The Rays Should Remain Opportunistic

There was much focus, understandably, on the Dodgers’ addition of Logan Forsythe to their club. He’s a valuable player who fills a large-market NL contender’s most glaring need.

There was less attention on the small-market Rays and where they go in 2017 after trading Forsythe, who projected to be their third most valuable position player this coming season. They are a team that projects to be in the postseason picture in 2017.

The Rays continue to be opportunistic, as they have to be, and continue to trade some of today for more of tomorrow. They didn’t really need Mallex Smith, at least not immediately, but they acquired him as the headline piece in the Drew Smyly deal. Smith adds controllable years and surplus value. They don’t really need Jose De Leon, not immediately, but he offers more future surplus value and controllable years. And it’s possible he’s one of the Rays’ top-five starting options in 2017. According to Steamer, he will be just that.

Dave Cameron wrote last week that the Rays did well in the trade. When a team can land a pitcher who has six years of control — and who’s projected by Steamer to record 2.4 WAR as a starter — for a second baseman who’s more of a useful short-term asset (Forsythe has a club option for 2018) than a franchise building block, it’s generally a value-adding transaction.

But my purpose in writing this piece is not to argue the logic or rationale of those transactions, rather to look at the remaining opportunity for the Rays in regard to 2017.

The Forsythe deal would appear to damage the Rays’ 2017 postseason aspirations considering the team’s replacement options at second base. But even after the deal, the Rays still project to be part of the AL Wild Card race according to FanGraphs’ projected depth charts.

So the question is this: can the Rays continue to be opportunistic? After trading some of today for tomorrow can they strengthen their 2017 outlook in what remains of the offseason? There’s still time. And there still is opportunity.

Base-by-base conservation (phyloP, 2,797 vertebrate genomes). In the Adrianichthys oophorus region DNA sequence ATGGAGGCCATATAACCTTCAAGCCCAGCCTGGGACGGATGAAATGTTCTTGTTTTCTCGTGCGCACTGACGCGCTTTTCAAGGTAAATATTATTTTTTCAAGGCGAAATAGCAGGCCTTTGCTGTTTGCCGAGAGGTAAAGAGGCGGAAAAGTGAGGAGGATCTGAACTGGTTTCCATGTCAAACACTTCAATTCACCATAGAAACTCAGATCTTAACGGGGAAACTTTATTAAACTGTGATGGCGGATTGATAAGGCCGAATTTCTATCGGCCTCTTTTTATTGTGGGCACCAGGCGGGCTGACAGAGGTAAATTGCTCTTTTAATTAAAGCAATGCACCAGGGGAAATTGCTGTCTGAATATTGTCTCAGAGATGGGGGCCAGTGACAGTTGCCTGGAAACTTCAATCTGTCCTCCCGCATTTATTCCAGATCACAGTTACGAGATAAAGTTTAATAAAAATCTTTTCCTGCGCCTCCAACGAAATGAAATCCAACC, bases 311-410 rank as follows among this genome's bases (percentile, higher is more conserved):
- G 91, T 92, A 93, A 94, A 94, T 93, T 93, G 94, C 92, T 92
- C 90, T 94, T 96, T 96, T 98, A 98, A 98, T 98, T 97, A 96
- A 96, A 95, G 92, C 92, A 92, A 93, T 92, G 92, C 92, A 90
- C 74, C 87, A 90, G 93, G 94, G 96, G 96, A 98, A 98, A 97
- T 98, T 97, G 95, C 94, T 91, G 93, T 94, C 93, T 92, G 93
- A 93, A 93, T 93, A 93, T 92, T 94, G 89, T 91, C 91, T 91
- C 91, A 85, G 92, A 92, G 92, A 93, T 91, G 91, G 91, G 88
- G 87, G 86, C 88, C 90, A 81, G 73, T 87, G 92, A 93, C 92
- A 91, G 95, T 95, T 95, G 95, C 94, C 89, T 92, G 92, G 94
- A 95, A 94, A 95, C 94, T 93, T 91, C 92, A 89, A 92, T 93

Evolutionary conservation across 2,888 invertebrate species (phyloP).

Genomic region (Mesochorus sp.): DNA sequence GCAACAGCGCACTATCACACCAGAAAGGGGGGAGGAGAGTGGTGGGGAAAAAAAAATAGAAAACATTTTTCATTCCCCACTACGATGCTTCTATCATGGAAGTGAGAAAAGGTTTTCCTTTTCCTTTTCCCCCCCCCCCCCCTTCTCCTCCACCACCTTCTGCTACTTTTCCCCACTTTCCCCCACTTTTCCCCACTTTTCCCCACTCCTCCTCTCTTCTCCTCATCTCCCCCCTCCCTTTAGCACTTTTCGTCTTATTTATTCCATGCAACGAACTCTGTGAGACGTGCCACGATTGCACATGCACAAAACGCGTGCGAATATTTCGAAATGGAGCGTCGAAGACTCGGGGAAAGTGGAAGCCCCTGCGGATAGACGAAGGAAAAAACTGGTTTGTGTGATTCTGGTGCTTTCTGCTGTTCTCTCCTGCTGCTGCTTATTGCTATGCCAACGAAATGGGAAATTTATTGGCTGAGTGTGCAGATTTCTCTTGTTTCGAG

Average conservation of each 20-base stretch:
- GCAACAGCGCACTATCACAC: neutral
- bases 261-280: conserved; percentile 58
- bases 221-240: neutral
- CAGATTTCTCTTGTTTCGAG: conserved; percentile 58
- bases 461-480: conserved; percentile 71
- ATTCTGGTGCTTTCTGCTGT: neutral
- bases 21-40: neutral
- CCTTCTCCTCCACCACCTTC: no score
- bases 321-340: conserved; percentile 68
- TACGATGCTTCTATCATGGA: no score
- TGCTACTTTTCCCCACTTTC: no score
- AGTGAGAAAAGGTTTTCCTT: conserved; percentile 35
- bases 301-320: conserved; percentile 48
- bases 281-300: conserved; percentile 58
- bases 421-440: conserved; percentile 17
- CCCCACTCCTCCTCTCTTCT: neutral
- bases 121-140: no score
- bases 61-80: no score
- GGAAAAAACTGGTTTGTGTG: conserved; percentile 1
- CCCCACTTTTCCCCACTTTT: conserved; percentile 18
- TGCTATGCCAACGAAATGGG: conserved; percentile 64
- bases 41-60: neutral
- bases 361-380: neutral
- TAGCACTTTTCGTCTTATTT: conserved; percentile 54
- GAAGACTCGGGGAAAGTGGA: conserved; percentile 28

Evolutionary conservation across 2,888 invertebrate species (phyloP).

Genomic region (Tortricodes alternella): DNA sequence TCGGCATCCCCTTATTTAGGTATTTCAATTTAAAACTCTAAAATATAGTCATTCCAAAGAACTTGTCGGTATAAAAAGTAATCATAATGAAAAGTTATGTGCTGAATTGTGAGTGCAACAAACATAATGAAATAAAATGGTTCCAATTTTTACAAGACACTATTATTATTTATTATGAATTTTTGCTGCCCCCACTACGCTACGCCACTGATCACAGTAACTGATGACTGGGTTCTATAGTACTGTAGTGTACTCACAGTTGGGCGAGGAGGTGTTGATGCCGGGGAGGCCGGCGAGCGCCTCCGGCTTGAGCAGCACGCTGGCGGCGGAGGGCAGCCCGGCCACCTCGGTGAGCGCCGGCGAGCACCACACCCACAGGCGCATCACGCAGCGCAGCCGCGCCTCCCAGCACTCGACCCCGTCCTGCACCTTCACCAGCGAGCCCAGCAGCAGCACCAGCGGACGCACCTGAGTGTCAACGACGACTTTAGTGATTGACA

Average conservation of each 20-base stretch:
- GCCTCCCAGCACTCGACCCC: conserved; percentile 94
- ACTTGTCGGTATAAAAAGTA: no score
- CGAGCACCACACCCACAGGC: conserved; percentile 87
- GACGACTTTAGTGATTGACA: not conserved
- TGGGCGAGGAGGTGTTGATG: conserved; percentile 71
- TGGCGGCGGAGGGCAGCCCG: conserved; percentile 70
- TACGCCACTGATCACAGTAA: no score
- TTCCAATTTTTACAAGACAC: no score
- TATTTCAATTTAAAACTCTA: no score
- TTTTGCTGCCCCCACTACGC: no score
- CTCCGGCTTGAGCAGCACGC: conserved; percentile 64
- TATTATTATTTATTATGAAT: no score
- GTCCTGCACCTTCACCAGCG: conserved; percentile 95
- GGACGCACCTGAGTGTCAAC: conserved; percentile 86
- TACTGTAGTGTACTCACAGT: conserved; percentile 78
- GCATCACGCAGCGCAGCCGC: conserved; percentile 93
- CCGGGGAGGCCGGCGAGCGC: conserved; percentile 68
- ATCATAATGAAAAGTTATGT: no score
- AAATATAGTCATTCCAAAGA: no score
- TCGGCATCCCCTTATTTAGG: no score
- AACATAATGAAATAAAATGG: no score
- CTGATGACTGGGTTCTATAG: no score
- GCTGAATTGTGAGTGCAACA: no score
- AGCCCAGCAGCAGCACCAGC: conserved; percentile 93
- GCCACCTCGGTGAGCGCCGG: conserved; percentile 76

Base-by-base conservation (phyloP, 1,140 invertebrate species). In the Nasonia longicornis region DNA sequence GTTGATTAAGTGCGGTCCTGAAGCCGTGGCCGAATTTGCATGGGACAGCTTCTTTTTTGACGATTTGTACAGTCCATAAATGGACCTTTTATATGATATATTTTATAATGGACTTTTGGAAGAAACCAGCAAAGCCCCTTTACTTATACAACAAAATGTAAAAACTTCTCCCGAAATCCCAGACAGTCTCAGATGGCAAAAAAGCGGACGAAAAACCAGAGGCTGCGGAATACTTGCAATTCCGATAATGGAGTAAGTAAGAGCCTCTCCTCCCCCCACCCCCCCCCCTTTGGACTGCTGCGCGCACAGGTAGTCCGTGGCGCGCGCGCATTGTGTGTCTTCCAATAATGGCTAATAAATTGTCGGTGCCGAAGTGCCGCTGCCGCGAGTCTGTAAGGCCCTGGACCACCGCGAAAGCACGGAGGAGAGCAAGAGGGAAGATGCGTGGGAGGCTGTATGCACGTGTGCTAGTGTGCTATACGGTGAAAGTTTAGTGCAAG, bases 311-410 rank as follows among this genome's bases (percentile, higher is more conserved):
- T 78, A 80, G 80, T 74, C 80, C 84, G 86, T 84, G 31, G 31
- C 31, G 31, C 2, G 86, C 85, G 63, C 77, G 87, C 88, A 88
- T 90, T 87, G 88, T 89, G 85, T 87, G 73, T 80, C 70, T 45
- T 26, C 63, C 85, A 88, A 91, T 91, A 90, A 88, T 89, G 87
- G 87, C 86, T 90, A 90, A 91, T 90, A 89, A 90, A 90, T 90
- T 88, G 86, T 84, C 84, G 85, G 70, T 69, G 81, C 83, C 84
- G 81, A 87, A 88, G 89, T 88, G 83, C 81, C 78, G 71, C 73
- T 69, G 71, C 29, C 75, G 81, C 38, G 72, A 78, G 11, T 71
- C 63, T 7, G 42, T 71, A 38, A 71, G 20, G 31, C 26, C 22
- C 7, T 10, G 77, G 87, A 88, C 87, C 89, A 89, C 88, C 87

Rosenthal reported last week that the Rays are examining the market for bats to replace some of Forysthe’s production, but they’re not necessarily looking at the second-base market. The top remaining value remains in the market for slugging, first-base and DH types. The market has overcorrected against this type of player, as Cameron has noted. There are so many bats available that Eno Sarris wondered last week if they’ll all find a home. While Luis Valbuena and Mark Trumbo came off the board, Mike Napoli, Pedro Alvarez, Adam Lind, and Chris Carter are among the names available that could upgrade or complement the Rays’ first-base and DH situations. The Rays were linked to Carter last week by Jon Heyman.

There’s still cheap offensive production available for opportunistic teams and the Rays have internal options from which to back-fill second base.

Brad Miller was penciled in at first base, where he projected to be nearly a two-win player, but Miller has spent most of his career at shortstop and has the athleticism to remain in the middle of the infield. Tampa Bay general manager Erik Neander told Rays Radio Miller is an option to move to second base should the club acquire a first baseman. Mark Topkin of the Tampa Bay Times reported Miller is the favorite to shift to second base.

Nick Franklin is also a contender to fill the second-base gap, and should at least be considered an option against right-handed pitching. The club also has Tim Beckham, a superior defender to Franklin. A prospect like Willy Adames is certainly not a candidate to open with the team but could be a midseason option.

The Rays have sought opportunity this offseason, as they typically do, and opportunity remains. Even if the Rays took a step back in 2017 with the Forsythe trade, there’s still time to take another step forward.

A Cleveland native, FanGraphs writer Travis Sawchik is the author of the New York Times bestselling book, Big Data Baseball. He also contributes to The Athletic Cleveland, and has written for the Pittsburgh Tribune-Review, among other outlets. Follow him on Twitter @Travis_Sawchik.

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7 years ago

If the Rays are bargain shopping for offense, Chris Carter makes a ton of sense, doesn’t he? All he does is hit home runs.

7 years ago
Reply to  Zonk

He doesn’t just hit home runs. He also strikes out on occasion (206 times last year, 2nd only to Chris Davis with 219). Still, Carter could make some sense.